That's one of the good memories, but the bad memory almost obliterates the good.  On December 12, 1977, we arrived home after dark to discover Pippa lying dead in the upper part of the back yard.  She had been shot and killed, we learned later, by someone who said to my daughter at school, "I know who killed your dog."   It was apparently a boy she refused to date, a boy who must have come around the end of our house and shot Pippa with a 22-rifle as she stared toward the back road, away from the shooter.  A beloved pet was killed by a boy who wanted my daughter to suffer because she wouldn't go out with him.  And I am so glad she never did!   I was fearful for the longest time, however, that the next time it would be one of my children.
(3)  Dickens, named for the famous author Charles Dickens
This cute-as-the-dickens kitten was hiding from the rain under my roommate's car when she went out on a Sunday morning.   Needing to get to church to teach a children's Sunday school class, she brought him to me.  What could I do?  I left a cellphone message that I'd miss church with family, but would meet them for lunch afterwards.   In the meantime, this little dickens was exploring his new digs (interesting word) and thus totally annoying the two elderly cats, Sammy, who was 13, and Kiki, who was 8 years old.  Much deep-throat growling and spitting occurred.  Sammy hid under Donna's bed, snarling whenever the little fuzzball appeared on her radar, but Kiki defended her turf, actively growling her "ERRRRMMM-mmmmm" whenever the hyperactive youngster cavorted too near the corner where she had retreated.

Surprisingly, this tiny fellow wasn't taking any guff from the big cats and would hiss right back at them.  Once, having run from Kiki's hissey fit of snarling and spitting, he jumped into the litter box in the laundry room and said what I can only translate as "nyah-nyah-nyah-nyah-NYAH-nyah ... hisssss!"   Then he pooped, covered it with sandy litter, and pranced right back into the living room where Kiki sat, quivering with righteous indignation that we humans had allowed this ... this ... strutting white ball of fluff into HER home.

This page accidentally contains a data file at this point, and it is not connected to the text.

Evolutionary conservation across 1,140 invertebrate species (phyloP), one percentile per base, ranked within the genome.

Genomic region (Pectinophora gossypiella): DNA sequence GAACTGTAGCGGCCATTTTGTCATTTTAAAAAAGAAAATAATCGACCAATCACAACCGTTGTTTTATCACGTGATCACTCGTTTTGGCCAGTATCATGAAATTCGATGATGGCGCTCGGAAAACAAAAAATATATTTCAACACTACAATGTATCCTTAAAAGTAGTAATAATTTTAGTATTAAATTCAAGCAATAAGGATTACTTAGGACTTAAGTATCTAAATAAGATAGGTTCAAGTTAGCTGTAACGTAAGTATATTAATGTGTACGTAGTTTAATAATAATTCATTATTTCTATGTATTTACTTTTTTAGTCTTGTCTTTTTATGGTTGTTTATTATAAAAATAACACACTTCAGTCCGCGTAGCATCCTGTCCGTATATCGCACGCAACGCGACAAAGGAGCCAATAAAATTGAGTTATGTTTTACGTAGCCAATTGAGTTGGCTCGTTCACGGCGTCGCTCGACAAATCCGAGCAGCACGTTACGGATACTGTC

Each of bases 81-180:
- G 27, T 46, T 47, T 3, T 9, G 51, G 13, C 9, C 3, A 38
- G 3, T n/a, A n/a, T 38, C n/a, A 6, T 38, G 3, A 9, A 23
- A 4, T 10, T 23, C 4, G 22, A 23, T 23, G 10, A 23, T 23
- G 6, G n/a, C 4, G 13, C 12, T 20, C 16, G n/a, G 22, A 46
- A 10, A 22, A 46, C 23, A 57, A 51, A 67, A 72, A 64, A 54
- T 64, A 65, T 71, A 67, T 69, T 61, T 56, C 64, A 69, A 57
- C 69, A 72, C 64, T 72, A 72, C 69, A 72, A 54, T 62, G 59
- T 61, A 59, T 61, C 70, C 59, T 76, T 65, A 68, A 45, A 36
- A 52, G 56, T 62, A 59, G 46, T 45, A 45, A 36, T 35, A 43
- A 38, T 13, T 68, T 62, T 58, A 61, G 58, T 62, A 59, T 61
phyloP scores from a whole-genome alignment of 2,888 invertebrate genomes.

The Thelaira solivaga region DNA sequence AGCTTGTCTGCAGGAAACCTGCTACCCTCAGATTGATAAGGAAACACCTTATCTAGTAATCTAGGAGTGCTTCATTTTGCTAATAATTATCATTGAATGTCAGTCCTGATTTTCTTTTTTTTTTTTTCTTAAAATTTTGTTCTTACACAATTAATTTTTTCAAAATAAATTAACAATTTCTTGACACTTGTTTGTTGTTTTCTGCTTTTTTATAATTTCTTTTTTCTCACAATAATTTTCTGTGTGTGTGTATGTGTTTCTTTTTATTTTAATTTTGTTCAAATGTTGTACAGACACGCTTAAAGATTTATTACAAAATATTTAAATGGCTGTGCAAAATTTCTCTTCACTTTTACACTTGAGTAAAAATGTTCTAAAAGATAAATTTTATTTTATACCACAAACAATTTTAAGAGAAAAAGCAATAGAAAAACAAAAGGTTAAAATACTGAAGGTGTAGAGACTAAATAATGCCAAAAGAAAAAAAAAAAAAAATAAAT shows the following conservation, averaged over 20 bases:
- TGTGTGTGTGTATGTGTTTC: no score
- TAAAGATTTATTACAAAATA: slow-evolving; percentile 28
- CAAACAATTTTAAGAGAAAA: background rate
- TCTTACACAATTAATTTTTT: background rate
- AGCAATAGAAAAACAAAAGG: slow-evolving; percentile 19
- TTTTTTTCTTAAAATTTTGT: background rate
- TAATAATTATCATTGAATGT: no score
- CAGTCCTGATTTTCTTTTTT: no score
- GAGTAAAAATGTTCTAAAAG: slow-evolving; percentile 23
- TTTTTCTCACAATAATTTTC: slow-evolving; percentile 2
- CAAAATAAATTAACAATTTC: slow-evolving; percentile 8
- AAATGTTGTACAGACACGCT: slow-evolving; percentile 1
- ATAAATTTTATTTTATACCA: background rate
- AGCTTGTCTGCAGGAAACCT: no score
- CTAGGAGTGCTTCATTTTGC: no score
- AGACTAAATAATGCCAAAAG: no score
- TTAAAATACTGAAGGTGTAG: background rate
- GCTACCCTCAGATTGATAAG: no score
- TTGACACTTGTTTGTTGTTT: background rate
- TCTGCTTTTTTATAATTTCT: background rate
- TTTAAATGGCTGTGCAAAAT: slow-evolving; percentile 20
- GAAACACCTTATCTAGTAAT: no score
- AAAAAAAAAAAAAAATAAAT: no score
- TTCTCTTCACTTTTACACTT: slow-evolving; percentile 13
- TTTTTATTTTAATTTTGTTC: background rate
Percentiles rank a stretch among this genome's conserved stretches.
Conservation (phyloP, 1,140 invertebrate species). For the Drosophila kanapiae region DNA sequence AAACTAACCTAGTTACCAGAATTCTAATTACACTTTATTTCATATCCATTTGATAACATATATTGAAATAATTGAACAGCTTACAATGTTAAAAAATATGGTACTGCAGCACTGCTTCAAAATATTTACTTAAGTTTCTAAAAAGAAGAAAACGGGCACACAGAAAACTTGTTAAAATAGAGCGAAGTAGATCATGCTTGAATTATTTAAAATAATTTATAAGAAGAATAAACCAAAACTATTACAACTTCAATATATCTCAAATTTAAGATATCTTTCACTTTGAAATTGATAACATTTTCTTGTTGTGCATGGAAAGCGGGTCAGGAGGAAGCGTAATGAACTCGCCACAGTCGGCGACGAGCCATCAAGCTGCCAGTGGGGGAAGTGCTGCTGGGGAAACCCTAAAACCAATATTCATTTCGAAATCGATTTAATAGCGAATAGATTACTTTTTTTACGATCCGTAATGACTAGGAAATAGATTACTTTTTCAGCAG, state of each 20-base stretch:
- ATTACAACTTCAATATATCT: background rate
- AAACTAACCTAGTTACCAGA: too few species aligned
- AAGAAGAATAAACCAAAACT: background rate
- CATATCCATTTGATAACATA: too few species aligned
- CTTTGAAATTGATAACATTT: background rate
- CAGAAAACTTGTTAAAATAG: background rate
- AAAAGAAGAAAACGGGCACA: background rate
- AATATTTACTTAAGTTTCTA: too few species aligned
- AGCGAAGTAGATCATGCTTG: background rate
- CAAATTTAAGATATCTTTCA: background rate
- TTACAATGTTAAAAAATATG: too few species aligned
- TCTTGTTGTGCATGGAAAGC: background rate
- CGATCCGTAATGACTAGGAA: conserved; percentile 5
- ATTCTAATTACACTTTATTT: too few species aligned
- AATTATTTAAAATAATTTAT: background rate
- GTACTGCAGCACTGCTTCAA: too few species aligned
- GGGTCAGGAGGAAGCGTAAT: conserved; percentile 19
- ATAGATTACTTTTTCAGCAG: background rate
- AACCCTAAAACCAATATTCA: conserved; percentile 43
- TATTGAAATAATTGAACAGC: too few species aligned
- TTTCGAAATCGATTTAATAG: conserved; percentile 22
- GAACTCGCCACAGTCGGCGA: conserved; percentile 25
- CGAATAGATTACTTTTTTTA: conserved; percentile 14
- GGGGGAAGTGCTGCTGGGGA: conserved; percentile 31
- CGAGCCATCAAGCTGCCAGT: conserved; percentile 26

I left the kitten closed up in the bathroom with a bowl of water and went out for lunch and an afternoon of swimming.  When I returned late in the day, Sammy was still under the bed and Kiki looked frazzled from listening to hours of meowing emanating from the other side of that door.  When I released the captive kitty, I found that everything on the counter had been knocked aside and dusty paw prints decorated the sink.   (Had he first conquered any dust bunnies hiding behind the toilet bowl?)  It was an interesting 24 hours.  I was awakened at 7:30 the next morning by the kitten, who was ardently waging a battle against my elbow with his needle-sharp claws and teeth.
(4)  Junie B., of the beloved Junie B. children's books
Dickens is now Junie B.  Kiki, Sammy, and I decided the little dickens who moved in on the previous Sunday could be described as "tiresome" or maybe "more energy than a dynamo" or even "make it stop"!  The non-stop kitten drained us of our energy.  Donna, who missed about nine hours a day of "fun with kitty" by going to work every day, was off on Wednesday and finally realized we really could not keep such an active kitten who took a walk in my oatmeal and liked to tackle the tails of elderly cats.  So she departed with kitty on a journey to the brand-spanking-new animal adoption place nearby.   Kiki was so relieved that she came and sat in my lap for close to 45 minutes, sighing and content.  When Donna returned in about an hour, all three of us ... Kiki, Sammy, and I ... stared in disbelief as the kitty bounced out of Donna's arms and back into our lives!  What happened?   The new place takes only 30 adoptions a day, with the next possible date being next month, and asked Donna to "foster" the little one a few more weeks.

We did learn something, however. I had thought, upon examination, that the kitten was a girl; Donna was sure she saw a couple of things I had missed and said it was a boy.  The adoption center confirmed he's a she.  So the little dickens needed a new name.  We were going for literary and tried every female name possible ... until Donna thought of Junie B.  Unless you have youngsters in your life, you may not know about the Junie B. Jones books by Barbara Park, which even little boys enjoy.  Junie B. is always into something, like in this "Sneaky Peeky Spy" story.  Aha, just like our little dickens!  And the amazing part is that the kitten likes "Junie B." and totally ignored "Dickens" when we said it.  Maybe she was trying to tell us something.


Eva said...

Those names came with the cutest stories, and a scary one.
Our cat has a litererary name too.

Cathy De Los Santos said...

Those are def some stories. Thanks for sharing it was interesting to read about your pets and family. Here's my BTT

Faith said...

Wow! Lots of literary names for you! Love them all! And, great pictures!

Here's my BTT:

Reading Kelly said...

Those are all great names and I love the stories! Check out my BTT here